it may indicate that you have no firefox, or geckodriver installed (or discoverable in the search path).

  • If a test suite for a specific language fails it may indicate that you have no appropriate server language installed (see LANGUAGESERVERS)

  • If you are seeing errors like Element is blocked by .jp-Dialog, caused by the JupyterLab Build suggested dialog, (likely if you have been using jlpm watch) ensure you have a “clean” lab (with production assets) with:

    jupyter lab clean
    jlpm build
    jlpm lab:link
    jupyter lab build --dev-build=False --minimize=True

    and re-run the tests.

  • To display logs on the screenshots, configure the built-in ILSPLogConsole console, to use the 'floating' implementation.

  • If you see:

    SessionNotCreatedException: Message: Unable to find a matching set of capabilities

    geckodriver >=0.27.0 requires an actual Firefox executable. Several places will be checked (including where conda-forge installs, as in CI): to test a Firefox not on your PATH, set the following environment variable:

    export FIREFOX_BINARY=/path/to/firefox      # ... unix
    set FIREFOX_BINARY=C:\path\to\firefox.exe   # ... windows
  • If you see Element ... could not be scrolled into view in the Open Context Menu for File step check if you have an alternative file browser installed (such as jupyterlab-unfold) which might interfere with testing (it is recommended to run the tests in an separated environment)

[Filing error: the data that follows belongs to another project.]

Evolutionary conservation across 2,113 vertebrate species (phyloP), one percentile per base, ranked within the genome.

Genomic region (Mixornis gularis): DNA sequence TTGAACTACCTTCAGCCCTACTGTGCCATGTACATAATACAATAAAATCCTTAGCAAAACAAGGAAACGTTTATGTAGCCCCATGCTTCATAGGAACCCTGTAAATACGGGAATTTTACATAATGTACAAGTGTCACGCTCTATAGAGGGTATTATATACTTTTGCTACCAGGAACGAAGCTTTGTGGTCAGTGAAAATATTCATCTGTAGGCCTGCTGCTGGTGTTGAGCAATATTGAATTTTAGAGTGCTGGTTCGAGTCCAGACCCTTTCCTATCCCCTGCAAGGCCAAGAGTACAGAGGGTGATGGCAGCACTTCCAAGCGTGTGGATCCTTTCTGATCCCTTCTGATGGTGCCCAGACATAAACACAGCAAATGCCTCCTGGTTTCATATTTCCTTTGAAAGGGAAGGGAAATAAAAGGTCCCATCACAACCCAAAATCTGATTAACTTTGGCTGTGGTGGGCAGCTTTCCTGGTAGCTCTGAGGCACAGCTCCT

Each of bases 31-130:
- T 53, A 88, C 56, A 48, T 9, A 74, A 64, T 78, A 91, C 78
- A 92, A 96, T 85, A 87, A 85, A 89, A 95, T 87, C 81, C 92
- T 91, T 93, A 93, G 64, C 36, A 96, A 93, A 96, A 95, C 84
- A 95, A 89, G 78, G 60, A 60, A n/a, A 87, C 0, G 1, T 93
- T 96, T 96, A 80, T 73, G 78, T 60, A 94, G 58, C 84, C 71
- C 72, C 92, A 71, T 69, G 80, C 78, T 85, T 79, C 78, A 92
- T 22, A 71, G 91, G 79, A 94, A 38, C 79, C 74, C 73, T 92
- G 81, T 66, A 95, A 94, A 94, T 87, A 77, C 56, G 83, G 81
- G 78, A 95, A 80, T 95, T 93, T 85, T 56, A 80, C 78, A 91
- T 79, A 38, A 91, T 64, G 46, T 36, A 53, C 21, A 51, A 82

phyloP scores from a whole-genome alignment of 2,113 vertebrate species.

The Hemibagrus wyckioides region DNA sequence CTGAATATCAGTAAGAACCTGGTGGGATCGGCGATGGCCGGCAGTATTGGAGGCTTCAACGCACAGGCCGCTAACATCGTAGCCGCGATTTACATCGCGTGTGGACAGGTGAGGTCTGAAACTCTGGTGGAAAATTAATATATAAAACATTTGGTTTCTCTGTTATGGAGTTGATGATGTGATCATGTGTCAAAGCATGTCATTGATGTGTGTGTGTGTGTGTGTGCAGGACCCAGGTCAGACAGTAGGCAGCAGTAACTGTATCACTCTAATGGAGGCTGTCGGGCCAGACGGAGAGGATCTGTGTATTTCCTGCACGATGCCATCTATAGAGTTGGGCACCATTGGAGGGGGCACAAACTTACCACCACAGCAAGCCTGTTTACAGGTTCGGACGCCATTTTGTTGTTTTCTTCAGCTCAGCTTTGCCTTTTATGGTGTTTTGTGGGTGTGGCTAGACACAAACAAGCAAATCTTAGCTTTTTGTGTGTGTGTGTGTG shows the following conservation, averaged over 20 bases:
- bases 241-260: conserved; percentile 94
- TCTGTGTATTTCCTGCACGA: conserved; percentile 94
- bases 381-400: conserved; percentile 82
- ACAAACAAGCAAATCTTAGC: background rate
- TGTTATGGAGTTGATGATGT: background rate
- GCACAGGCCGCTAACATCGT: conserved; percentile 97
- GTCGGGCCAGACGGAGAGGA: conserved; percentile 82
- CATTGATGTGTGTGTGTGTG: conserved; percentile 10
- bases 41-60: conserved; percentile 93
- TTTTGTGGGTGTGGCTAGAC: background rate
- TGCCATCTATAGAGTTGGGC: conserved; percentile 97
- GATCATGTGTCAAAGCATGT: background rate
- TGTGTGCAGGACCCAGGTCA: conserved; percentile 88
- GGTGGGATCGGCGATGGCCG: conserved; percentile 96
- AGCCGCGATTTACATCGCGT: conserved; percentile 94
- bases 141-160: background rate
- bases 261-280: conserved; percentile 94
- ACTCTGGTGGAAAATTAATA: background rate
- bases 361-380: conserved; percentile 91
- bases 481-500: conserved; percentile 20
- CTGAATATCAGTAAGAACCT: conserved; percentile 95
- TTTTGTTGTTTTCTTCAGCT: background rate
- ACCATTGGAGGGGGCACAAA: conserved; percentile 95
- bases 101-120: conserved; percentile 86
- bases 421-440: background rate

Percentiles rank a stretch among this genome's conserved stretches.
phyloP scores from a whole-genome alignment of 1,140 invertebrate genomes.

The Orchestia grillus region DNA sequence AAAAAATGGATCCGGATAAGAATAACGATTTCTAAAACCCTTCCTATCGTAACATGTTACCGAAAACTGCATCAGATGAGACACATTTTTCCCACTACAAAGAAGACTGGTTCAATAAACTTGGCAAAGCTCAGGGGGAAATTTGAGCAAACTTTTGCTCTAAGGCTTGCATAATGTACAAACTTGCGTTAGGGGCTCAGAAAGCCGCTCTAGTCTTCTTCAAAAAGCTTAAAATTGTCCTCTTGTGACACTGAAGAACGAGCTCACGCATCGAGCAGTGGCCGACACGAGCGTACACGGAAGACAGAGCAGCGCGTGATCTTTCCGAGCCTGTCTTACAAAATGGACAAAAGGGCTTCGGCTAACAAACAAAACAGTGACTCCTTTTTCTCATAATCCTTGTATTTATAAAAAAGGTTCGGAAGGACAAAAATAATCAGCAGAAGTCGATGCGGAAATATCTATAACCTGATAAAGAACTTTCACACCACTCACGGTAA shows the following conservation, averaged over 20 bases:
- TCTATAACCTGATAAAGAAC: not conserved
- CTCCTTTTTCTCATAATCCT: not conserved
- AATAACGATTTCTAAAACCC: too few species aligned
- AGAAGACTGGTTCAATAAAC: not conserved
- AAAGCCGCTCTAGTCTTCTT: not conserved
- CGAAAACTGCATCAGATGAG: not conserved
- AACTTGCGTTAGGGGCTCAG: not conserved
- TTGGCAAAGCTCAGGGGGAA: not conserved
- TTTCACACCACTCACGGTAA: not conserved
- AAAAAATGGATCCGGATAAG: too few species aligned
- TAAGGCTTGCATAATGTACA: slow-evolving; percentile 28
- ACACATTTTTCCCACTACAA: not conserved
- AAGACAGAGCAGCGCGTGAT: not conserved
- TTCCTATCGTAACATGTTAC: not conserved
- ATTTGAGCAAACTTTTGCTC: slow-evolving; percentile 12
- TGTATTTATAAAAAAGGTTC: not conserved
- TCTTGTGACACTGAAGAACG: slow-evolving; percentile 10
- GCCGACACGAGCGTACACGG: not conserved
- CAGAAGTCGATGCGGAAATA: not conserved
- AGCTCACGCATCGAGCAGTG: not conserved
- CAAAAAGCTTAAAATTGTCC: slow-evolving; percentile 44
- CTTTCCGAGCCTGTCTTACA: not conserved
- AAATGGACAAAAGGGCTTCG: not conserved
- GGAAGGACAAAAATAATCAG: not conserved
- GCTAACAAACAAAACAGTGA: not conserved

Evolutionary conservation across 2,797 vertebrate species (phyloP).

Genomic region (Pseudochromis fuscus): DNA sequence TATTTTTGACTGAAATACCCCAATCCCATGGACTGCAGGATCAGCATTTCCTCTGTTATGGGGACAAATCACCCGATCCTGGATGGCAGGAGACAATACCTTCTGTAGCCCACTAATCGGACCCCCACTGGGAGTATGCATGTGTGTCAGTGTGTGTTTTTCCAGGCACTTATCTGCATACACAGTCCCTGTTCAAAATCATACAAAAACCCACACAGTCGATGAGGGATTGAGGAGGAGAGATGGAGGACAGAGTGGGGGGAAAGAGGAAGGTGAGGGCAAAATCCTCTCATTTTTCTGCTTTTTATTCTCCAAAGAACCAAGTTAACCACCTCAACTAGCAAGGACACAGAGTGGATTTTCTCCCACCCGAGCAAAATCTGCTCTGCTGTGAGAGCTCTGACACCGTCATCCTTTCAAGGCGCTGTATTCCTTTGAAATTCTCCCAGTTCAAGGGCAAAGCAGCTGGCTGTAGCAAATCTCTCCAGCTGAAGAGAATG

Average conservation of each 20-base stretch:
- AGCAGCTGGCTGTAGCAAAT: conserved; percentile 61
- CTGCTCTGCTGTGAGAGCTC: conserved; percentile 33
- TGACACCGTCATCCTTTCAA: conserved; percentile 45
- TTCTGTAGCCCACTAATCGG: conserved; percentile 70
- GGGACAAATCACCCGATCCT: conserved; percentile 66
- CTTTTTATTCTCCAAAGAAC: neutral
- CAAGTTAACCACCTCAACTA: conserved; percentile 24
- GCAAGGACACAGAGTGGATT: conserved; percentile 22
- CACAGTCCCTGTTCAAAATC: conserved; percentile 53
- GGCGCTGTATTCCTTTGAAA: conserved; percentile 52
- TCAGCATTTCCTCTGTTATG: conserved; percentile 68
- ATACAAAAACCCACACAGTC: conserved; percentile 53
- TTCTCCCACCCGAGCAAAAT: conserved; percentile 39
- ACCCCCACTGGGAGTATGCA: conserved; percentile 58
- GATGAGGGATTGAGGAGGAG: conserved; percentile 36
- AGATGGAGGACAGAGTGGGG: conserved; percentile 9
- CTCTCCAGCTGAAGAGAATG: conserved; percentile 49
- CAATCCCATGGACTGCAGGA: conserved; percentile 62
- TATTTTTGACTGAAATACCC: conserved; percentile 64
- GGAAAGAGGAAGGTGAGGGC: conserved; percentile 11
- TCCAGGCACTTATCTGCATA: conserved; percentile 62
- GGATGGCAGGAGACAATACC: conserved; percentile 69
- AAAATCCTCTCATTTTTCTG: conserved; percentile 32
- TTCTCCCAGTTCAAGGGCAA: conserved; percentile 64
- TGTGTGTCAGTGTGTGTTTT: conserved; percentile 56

Minimal code style is enforced with pytest-flake8 during unit testing. If installed, pytest-black and pytest-isort can help find potential problems, and lead to cleaner commits, but are not enforced during CI tests (but are checked during lint).

You can clean up your code, and check for using the project’s style guide with:

python scripts/


While language servers can be configured by the user using a simple JSON or Python configuration file, it is preferable to provide users with an option that does not require manual configuration. The language server specifications (specs) wrap the configuration (as would be defined by the user) into a Python class or function that can be either:

  • distributed using PyPI/conda-forge and made conveniently available to users for pip install and/or conda install

  • contributed to the collection of built-in specs of jupyter-lsp by opening a PR (preferable for popular language servers, say >100 users)

In either case the detection of available specifications uses Python entry_points (see the [options.entry_points] section in jupyter-lsp setup.cfg).

If an advanced user installs, locates, and configures, their own language server it will always win vs an auto-configured one.

Writing a spec#

A spec is a Python callable (a function, or a class with __call__ method) that accepts a single argument, the LanguageServerManager instance, and returns a dictionary of the form:

  "python-language-server": {            # the name of the implementation